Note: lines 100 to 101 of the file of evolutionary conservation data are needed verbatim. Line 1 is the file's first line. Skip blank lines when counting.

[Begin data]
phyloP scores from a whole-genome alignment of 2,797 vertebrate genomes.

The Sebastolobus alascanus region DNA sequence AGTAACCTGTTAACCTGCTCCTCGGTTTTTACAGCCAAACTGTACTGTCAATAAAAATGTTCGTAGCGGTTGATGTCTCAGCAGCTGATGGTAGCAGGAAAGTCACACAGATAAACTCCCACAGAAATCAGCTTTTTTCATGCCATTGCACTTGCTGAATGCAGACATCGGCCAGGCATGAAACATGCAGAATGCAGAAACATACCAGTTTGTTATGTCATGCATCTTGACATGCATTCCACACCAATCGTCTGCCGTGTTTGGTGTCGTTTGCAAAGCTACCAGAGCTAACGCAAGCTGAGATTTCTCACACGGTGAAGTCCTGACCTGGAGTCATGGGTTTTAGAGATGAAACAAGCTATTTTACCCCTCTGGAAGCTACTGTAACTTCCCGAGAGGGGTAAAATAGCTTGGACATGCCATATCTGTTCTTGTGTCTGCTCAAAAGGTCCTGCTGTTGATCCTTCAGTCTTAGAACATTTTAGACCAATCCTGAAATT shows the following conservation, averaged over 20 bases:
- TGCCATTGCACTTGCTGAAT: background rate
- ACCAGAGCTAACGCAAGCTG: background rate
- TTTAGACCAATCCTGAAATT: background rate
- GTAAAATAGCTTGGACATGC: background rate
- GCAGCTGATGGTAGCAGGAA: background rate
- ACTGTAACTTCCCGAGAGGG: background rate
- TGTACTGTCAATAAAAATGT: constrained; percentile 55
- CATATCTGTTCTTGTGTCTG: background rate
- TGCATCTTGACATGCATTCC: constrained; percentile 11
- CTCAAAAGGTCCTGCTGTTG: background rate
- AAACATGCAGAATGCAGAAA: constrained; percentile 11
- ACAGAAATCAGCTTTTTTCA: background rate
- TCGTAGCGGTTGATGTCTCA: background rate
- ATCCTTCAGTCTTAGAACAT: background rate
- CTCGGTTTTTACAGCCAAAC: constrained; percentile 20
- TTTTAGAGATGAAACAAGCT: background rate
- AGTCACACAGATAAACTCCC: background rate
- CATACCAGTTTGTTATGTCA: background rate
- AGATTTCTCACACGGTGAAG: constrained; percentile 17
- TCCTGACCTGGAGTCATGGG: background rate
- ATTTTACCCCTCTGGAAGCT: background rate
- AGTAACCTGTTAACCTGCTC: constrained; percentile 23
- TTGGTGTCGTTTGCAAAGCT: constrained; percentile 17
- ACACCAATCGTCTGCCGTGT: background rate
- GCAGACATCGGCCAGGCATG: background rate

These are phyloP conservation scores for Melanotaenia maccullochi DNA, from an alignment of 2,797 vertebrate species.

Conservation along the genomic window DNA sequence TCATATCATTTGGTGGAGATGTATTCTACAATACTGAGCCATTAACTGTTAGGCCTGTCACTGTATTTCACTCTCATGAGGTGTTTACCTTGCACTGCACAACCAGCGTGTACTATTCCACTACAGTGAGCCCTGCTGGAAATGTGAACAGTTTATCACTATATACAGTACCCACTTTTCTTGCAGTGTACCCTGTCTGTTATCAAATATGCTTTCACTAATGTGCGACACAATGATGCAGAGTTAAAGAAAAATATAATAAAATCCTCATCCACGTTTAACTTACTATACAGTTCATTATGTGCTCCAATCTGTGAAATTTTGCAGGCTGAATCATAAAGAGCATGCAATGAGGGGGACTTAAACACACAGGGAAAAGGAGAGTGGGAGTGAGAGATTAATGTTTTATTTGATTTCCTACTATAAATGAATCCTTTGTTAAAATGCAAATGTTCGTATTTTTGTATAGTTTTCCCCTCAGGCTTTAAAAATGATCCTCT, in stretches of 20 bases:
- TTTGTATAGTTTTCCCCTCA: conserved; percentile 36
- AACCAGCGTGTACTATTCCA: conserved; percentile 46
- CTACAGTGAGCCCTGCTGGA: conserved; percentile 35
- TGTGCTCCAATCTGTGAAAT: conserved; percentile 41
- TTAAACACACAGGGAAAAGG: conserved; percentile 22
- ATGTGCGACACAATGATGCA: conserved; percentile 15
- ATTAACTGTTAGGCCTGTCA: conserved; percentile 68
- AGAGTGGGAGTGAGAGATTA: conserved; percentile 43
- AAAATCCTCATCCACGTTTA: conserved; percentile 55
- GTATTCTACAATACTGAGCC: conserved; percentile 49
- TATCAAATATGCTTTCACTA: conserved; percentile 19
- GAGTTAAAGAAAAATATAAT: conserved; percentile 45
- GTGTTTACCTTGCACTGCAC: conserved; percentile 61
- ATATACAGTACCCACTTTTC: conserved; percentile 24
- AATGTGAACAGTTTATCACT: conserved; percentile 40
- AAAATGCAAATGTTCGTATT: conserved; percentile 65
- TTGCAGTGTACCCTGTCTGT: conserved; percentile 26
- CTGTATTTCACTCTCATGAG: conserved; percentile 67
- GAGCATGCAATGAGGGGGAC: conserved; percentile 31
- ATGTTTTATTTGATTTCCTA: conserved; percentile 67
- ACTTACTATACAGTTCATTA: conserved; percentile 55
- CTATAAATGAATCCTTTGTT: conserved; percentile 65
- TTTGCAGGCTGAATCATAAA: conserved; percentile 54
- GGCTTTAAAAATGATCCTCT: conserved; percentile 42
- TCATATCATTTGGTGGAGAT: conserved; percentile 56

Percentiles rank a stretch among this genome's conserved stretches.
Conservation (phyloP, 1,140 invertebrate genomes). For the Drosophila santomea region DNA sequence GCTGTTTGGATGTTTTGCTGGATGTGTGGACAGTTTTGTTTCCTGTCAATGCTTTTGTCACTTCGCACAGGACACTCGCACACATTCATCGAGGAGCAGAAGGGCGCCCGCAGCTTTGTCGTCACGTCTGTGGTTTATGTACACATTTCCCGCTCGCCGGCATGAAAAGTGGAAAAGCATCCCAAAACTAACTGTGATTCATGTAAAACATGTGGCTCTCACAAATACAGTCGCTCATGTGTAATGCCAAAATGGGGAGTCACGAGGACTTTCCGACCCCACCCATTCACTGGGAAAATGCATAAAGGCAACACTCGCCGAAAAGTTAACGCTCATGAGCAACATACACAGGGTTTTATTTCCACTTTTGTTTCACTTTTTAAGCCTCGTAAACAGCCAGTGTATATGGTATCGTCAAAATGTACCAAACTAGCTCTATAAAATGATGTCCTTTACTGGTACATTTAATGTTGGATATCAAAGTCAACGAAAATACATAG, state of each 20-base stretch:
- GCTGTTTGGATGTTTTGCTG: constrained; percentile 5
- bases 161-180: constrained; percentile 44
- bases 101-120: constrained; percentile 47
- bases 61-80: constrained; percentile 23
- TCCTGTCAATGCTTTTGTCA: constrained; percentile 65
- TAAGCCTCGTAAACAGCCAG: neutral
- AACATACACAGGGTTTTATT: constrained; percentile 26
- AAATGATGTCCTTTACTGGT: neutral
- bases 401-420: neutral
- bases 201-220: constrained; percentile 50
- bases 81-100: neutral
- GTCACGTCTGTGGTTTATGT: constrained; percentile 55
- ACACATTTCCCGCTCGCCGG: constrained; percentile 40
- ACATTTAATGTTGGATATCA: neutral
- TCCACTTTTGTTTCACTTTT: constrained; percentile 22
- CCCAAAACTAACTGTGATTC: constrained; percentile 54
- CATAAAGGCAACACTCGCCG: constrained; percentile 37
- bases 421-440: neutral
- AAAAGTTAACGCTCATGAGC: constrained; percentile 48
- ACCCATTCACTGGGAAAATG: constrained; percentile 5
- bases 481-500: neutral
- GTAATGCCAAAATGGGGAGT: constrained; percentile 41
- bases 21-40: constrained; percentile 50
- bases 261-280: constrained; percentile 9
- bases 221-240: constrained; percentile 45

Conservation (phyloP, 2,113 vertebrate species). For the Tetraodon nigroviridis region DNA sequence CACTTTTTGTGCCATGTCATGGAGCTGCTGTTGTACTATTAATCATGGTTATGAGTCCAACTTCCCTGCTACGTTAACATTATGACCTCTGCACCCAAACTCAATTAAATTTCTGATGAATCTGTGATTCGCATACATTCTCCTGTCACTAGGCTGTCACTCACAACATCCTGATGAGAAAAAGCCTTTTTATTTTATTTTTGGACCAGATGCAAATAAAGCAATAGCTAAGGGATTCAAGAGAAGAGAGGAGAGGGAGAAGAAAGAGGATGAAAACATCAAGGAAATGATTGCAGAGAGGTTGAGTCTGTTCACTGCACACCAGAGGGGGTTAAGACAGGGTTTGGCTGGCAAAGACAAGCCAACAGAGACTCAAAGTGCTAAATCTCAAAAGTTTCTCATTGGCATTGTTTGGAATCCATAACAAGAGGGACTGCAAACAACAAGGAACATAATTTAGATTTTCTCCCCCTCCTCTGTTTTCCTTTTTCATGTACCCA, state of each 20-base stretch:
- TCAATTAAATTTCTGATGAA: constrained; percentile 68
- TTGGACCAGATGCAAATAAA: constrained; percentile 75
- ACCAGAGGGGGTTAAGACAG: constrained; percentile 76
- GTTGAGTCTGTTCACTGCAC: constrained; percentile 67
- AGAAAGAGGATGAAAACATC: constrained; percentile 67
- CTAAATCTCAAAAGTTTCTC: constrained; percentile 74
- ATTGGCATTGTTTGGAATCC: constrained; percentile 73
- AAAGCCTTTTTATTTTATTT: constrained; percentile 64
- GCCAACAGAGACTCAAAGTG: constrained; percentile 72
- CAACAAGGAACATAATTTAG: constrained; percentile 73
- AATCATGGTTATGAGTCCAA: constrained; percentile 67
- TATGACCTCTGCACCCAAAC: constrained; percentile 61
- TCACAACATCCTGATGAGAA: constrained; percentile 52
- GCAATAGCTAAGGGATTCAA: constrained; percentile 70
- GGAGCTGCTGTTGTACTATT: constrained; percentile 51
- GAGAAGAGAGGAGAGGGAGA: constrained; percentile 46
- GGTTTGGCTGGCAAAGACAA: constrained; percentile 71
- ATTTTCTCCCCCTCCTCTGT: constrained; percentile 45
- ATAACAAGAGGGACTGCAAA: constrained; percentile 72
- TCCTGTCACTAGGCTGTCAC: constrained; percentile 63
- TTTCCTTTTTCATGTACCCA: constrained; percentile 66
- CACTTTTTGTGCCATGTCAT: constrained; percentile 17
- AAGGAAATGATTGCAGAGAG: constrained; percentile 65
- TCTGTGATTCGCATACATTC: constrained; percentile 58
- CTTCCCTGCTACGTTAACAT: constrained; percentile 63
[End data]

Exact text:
- ATTTTCTCCCCCTCCTCTGT: constrained; percentile 45
- ATAACAAGAGGGACTGCAAA: constrained; percentile 72